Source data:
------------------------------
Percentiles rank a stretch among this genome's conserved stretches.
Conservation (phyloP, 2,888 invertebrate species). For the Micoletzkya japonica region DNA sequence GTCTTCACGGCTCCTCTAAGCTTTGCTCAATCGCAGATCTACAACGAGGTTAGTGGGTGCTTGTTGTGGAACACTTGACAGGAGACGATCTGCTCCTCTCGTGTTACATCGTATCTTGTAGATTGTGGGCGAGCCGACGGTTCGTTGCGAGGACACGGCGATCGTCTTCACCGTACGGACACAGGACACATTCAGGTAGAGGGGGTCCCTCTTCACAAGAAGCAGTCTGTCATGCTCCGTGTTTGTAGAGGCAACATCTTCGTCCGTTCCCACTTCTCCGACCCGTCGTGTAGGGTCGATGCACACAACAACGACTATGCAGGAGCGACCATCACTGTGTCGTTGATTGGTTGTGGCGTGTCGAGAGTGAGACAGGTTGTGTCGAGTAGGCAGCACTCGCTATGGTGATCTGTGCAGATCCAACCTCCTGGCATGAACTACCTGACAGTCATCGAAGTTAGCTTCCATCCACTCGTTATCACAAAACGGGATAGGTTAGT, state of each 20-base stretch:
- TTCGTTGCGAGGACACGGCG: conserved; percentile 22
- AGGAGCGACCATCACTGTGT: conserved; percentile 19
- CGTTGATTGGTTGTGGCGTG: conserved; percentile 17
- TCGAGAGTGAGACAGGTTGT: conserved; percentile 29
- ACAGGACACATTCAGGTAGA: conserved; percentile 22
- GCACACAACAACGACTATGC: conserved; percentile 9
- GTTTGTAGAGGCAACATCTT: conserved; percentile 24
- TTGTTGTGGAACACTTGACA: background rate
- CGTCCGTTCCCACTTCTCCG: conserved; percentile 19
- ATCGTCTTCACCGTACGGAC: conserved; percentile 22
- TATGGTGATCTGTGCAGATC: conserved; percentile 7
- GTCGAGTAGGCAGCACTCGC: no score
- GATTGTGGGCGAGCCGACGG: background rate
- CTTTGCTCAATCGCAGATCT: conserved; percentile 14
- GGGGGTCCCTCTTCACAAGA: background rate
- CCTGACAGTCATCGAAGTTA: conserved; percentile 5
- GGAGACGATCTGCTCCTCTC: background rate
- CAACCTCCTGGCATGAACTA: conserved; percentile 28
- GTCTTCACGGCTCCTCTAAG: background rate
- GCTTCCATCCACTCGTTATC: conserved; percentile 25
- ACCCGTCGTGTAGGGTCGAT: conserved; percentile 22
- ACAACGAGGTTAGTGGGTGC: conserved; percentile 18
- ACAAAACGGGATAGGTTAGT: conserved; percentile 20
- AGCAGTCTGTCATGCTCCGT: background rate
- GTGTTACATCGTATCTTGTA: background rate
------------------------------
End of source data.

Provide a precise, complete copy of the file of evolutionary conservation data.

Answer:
Percentiles rank a stretch among this genome's conserved stretches.
Conservation (phyloP, 2,888 invertebrate species). For the Micoletzkya japonica region DNA sequence GTCTTCACGGCTCCTCTAAGCTTTGCTCAATCGCAGATCTACAACGAGGTTAGTGGGTGCTTGTTGTGGAACACTTGACAGGAGACGATCTGCTCCTCTCGTGTTACATCGTATCTTGTAGATTGTGGGCGAGCCGACGGTTCGTTGCGAGGACACGGCGATCGTCTTCACCGTACGGACACAGGACACATTCAGGTAGAGGGGGTCCCTCTTCACAAGAAGCAGTCTGTCATGCTCCGTGTTTGTAGAGGCAACATCTTCGTCCGTTCCCACTTCTCCGACCCGTCGTGTAGGGTCGATGCACACAACAACGACTATGCAGGAGCGACCATCACTGTGTCGTTGATTGGTTGTGGCGTGTCGAGAGTGAGACAGGTTGTGTCGAGTAGGCAGCACTCGCTATGGTGATCTGTGCAGATCCAACCTCCTGGCATGAACTACCTGACAGTCATCGAAGTTAGCTTCCATCCACTCGTTATCACAAAACGGGATAGGTTAGT, state of each 20-base stretch:
- TTCGTTGCGAGGACACGGCG: conserved; percentile 22
- AGGAGCGACCATCACTGTGT: conserved; percentile 19
- CGTTGATTGGTTGTGGCGTG: conserved; percentile 17
- TCGAGAGTGAGACAGGTTGT: conserved; percentile 29
- ACAGGACACATTCAGGTAGA: conserved; percentile 22
- GCACACAACAACGACTATGC: conserved; percentile 9
- GTTTGTAGAGGCAACATCTT: conserved; percentile 24
- TTGTTGTGGAACACTTGACA: background rate
- CGTCCGTTCCCACTTCTCCG: conserved; percentile 19
- ATCGTCTTCACCGTACGGAC: conserved; percentile 22
- TATGGTGATCTGTGCAGATC: conserved; percentile 7
- GTCGAGTAGGCAGCACTCGC: no score
- GATTGTGGGCGAGCCGACGG: background rate
- CTTTGCTCAATCGCAGATCT: conserved; percentile 14
- GGGGGTCCCTCTTCACAAGA: background rate
- CCTGACAGTCATCGAAGTTA: conserved; percentile 5
- GGAGACGATCTGCTCCTCTC: background rate
- CAACCTCCTGGCATGAACTA: conserved; percentile 28
- GTCTTCACGGCTCCTCTAAG: background rate
- GCTTCCATCCACTCGTTATC: conserved; percentile 25
- ACCCGTCGTGTAGGGTCGAT: conserved; percentile 22
- ACAACGAGGTTAGTGGGTGC: conserved; percentile 18
- ACAAAACGGGATAGGTTAGT: conserved; percentile 20
- AGCAGTCTGTCATGCTCCGT: background rate
- GTGTTACATCGTATCTTGTA: background rate